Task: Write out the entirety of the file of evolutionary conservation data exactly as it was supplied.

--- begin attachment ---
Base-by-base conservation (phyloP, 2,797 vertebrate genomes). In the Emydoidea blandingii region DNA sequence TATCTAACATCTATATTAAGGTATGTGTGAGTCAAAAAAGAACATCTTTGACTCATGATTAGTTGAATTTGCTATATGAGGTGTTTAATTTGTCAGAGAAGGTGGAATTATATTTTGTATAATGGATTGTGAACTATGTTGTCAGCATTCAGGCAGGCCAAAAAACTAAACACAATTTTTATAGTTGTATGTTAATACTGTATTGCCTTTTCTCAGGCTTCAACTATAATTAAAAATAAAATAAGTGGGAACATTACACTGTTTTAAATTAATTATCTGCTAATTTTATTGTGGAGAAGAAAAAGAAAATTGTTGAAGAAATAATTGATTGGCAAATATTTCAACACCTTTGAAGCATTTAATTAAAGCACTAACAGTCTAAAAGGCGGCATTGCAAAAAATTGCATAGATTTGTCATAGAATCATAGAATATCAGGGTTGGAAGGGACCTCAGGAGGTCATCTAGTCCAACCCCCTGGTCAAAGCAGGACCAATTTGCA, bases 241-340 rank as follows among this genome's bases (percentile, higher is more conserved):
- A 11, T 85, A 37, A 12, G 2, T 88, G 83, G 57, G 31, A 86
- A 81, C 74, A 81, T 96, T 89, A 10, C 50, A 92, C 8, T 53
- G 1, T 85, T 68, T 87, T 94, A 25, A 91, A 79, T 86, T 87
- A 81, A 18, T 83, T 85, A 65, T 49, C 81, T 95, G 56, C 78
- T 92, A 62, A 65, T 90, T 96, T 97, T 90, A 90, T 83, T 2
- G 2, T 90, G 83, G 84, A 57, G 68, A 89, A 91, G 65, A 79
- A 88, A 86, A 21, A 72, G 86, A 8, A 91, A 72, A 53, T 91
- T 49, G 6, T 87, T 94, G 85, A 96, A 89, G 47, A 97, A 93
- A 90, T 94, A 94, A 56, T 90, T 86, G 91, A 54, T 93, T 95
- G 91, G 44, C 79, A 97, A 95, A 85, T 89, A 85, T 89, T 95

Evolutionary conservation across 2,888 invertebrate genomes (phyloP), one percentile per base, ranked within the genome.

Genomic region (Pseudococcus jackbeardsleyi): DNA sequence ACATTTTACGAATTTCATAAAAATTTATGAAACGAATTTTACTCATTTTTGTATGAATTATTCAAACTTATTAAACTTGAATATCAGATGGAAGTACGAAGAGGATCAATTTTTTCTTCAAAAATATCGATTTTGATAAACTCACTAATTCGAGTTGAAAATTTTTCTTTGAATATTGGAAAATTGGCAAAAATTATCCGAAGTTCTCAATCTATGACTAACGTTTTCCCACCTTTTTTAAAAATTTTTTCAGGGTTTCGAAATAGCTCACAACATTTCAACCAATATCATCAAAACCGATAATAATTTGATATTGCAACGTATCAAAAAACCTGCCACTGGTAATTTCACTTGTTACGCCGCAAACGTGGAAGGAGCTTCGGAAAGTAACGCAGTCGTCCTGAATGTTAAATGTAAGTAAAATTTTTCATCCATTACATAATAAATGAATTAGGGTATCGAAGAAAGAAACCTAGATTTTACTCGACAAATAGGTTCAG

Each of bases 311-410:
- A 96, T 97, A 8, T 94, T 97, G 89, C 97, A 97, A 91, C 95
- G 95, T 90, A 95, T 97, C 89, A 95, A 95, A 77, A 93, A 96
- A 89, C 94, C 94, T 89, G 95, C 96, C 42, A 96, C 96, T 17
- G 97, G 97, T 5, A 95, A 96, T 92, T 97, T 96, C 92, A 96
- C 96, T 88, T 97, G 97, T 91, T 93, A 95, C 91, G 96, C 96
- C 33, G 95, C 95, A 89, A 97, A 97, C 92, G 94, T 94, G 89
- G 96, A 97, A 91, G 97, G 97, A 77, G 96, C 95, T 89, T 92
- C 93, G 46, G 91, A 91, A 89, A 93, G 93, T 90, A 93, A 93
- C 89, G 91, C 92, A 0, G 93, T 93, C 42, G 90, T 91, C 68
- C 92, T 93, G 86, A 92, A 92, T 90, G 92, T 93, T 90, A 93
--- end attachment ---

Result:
Base-by-base conservation (phyloP, 2,797 vertebrate genomes). In the Emydoidea blandingii region DNA sequence TATCTAACATCTATATTAAGGTATGTGTGAGTCAAAAAAGAACATCTTTGACTCATGATTAGTTGAATTTGCTATATGAGGTGTTTAATTTGTCAGAGAAGGTGGAATTATATTTTGTATAATGGATTGTGAACTATGTTGTCAGCATTCAGGCAGGCCAAAAAACTAAACACAATTTTTATAGTTGTATGTTAATACTGTATTGCCTTTTCTCAGGCTTCAACTATAATTAAAAATAAAATAAGTGGGAACATTACACTGTTTTAAATTAATTATCTGCTAATTTTATTGTGGAGAAGAAAAAGAAAATTGTTGAAGAAATAATTGATTGGCAAATATTTCAACACCTTTGAAGCATTTAATTAAAGCACTAACAGTCTAAAAGGCGGCATTGCAAAAAATTGCATAGATTTGTCATAGAATCATAGAATATCAGGGTTGGAAGGGACCTCAGGAGGTCATCTAGTCCAACCCCCTGGTCAAAGCAGGACCAATTTGCA, bases 241-340 rank as follows among this genome's bases (percentile, higher is more conserved):
- A 11, T 85, A 37, A 12, G 2, T 88, G 83, G 57, G 31, A 86
- A 81, C 74, A 81, T 96, T 89, A 10, C 50, A 92, C 8, T 53
- G 1, T 85, T 68, T 87, T 94, A 25, A 91, A 79, T 86, T 87
- A 81, A 18, T 83, T 85, A 65, T 49, C 81, T 95, G 56, C 78
- T 92, A 62, A 65, T 90, T 96, T 97, T 90, A 90, T 83, T 2
- G 2, T 90, G 83, G 84, A 57, G 68, A 89, A 91, G 65, A 79
- A 88, A 86, A 21, A 72, G 86, A 8, A 91, A 72, A 53, T 91
- T 49, G 6, T 87, T 94, G 85, A 96, A 89, G 47, A 97, A 93
- A 90, T 94, A 94, A 56, T 90, T 86, G 91, A 54, T 93, T 95
- G 91, G 44, C 79, A 97, A 95, A 85, T 89, A 85, T 89, T 95

Evolutionary conservation across 2,888 invertebrate genomes (phyloP), one percentile per base, ranked within the genome.

Genomic region (Pseudococcus jackbeardsleyi): DNA sequence ACATTTTACGAATTTCATAAAAATTTATGAAACGAATTTTACTCATTTTTGTATGAATTATTCAAACTTATTAAACTTGAATATCAGATGGAAGTACGAAGAGGATCAATTTTTTCTTCAAAAATATCGATTTTGATAAACTCACTAATTCGAGTTGAAAATTTTTCTTTGAATATTGGAAAATTGGCAAAAATTATCCGAAGTTCTCAATCTATGACTAACGTTTTCCCACCTTTTTTAAAAATTTTTTCAGGGTTTCGAAATAGCTCACAACATTTCAACCAATATCATCAAAACCGATAATAATTTGATATTGCAACGTATCAAAAAACCTGCCACTGGTAATTTCACTTGTTACGCCGCAAACGTGGAAGGAGCTTCGGAAAGTAACGCAGTCGTCCTGAATGTTAAATGTAAGTAAAATTTTTCATCCATTACATAATAAATGAATTAGGGTATCGAAGAAAGAAACCTAGATTTTACTCGACAAATAGGTTCAG

Each of bases 311-410:
- A 96, T 97, A 8, T 94, T 97, G 89, C 97, A 97, A 91, C 95
- G 95, T 90, A 95, T 97, C 89, A 95, A 95, A 77, A 93, A 96
- A 89, C 94, C 94, T 89, G 95, C 96, C 42, A 96, C 96, T 17
- G 97, G 97, T 5, A 95, A 96, T 92, T 97, T 96, C 92, A 96
- C 96, T 88, T 97, G 97, T 91, T 93, A 95, C 91, G 96, C 96
- C 33, G 95, C 95, A 89, A 97, A 97, C 92, G 94, T 94, G 89
- G 96, A 97, A 91, G 97, G 97, A 77, G 96, C 95, T 89, T 92
- C 93, G 46, G 91, A 91, A 89, A 93, G 93, T 90, A 93, A 93
- C 89, G 91, C 92, A 0, G 93, T 93, C 42, G 90, T 91, C 68
- C 92, T 93, G 86, A 92, A 92, T 90, G 92, T 93, T 90, A 93